While B might look like the answer (I spent a good amount of time trying to understand why it wasn't), C is correct.

Statement 1 gives the lowest limit of the, i.e. x^4-y^4\(\) >100. Basically, the result will be a positive number greater than 100.
Statement B defines a relationship between x and y such that only the numbers 2 and 4 satisfy this relationship. Butwe either X or Y could be 2 or 4. Thus, we do not know the value for each variable. If x = 2 and y = 4, then we get a negative result, but if x is 4 and y is 2, then we get a postive result that is quite large

Combining both statements, we can rule out x=2 and y=4, as we know that the result must be positive and greater than 100.
This gives the correct answer, x=4 and y=2.
Hence C.
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Re: If x and y are distinct positive integers, what is the value of ....  [#permalink]

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New post 29 May 2017, 19:06
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Prajat wrote:
If x and y are distinct positive integers, what is the value of \(x^4 - y^4\)?

1. \((y^2 + x^2)(y + x)(x - y) > 100\)
2. \(x^y = y^x\)


They key words in this problem are "distinct positive integers."

Statement 1

(y^2 + x^2)(y + x)(x - y) > 10
(y^2 + x^2) (xy- y^2 + x^2 -yx)
xy^3- y^4 + x^2y^2 - y^3x + x^3y - x^2y^2 + x^4 -yx^3 ( notice terms that cancel)
-y^4 + x^4
x^4-y^4 >100

Insufficient because there are infinite variables that can satisfy this inequality

Statement 2

x^y=y^x

only 0,1 or 2 and 4 can satisfy this equation; however, the integers must be both positive and distinct. Therefore, the set of integers must be 2 and 4- but x and y cannot be distinguished- x could be 2 or x could be 4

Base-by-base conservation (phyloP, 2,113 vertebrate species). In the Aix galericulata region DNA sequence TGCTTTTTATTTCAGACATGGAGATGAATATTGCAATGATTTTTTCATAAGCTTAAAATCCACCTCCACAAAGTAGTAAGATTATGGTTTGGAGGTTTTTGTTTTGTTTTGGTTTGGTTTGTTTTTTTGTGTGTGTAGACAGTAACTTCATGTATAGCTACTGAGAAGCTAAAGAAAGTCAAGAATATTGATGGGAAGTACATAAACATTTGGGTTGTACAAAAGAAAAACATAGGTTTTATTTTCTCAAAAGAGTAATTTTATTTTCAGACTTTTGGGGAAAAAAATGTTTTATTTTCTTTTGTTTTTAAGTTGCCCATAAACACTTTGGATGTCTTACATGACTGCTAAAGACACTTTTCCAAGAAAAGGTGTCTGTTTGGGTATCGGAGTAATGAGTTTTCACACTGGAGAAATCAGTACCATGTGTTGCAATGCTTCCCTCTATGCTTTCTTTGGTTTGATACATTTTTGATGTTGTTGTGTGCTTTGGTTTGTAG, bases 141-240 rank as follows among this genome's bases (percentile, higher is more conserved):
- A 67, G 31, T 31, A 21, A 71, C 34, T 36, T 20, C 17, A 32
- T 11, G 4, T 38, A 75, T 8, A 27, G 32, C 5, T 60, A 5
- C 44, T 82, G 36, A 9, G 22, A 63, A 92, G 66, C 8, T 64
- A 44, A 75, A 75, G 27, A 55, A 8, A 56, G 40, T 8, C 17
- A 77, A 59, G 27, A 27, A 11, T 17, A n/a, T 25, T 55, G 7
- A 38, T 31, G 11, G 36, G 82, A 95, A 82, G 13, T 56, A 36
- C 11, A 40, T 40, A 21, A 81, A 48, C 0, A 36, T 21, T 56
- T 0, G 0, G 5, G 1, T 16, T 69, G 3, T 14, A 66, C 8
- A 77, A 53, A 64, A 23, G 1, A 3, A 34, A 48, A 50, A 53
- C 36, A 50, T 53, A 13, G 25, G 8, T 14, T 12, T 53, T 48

Statement 1 and 2

Using both statements it can be inferred that x must be 4 because x must be greater than 100.

Hence
"C"
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Re: If x and y are distinct positive integers, what is the value of ....  [#permalink]

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New post 30 Oct 2018, 19:07
If I am not mistaken, 0 and 1 does't satisfy statement 2.
0^1 not equals to 1^0

Nunuboy1994 wrote:
Prajat wrote:
If x and y are distinct positive integers, what is the value of \(x^4 - y^4\)?

1. \((y^2 + x^2)(y + x)(x - y) > 100\)
2. \(x^y = y^x\)


They key words in this problem are "distinct positive integers."

Statement 1

(y^2 + x^2)(y + x)(x - y) > 10
(y^2 + x^2) (xy- y^2 + x^2 -yx)
xy^3- y^4 + x^2y^2 - y^3x + x^3y - x^2y^2 + x^4 -yx^3 ( notice terms that cancel)
-y^4 + x^4
x^4-y^4 >100

Insufficient because there are infinite variables that can satisfy this inequality

Statement 2

x^y=y^x

only 0,1 or 2 and 4 can satisfy this equation; however, the integers must be both positive and distinct. Therefore, the set of integers must be 2 and 4- but x and y cannot be distinguished- x could be 2 or x could be 4

Statement 1 and 2

Using both statements it can be inferred that x must be 4 because x must be greater than 100.

Hence
"C"
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Re: If x and y are distinct positive integers, what is the value of .... &nbs [#permalink] 30 Oct 2018, 19:07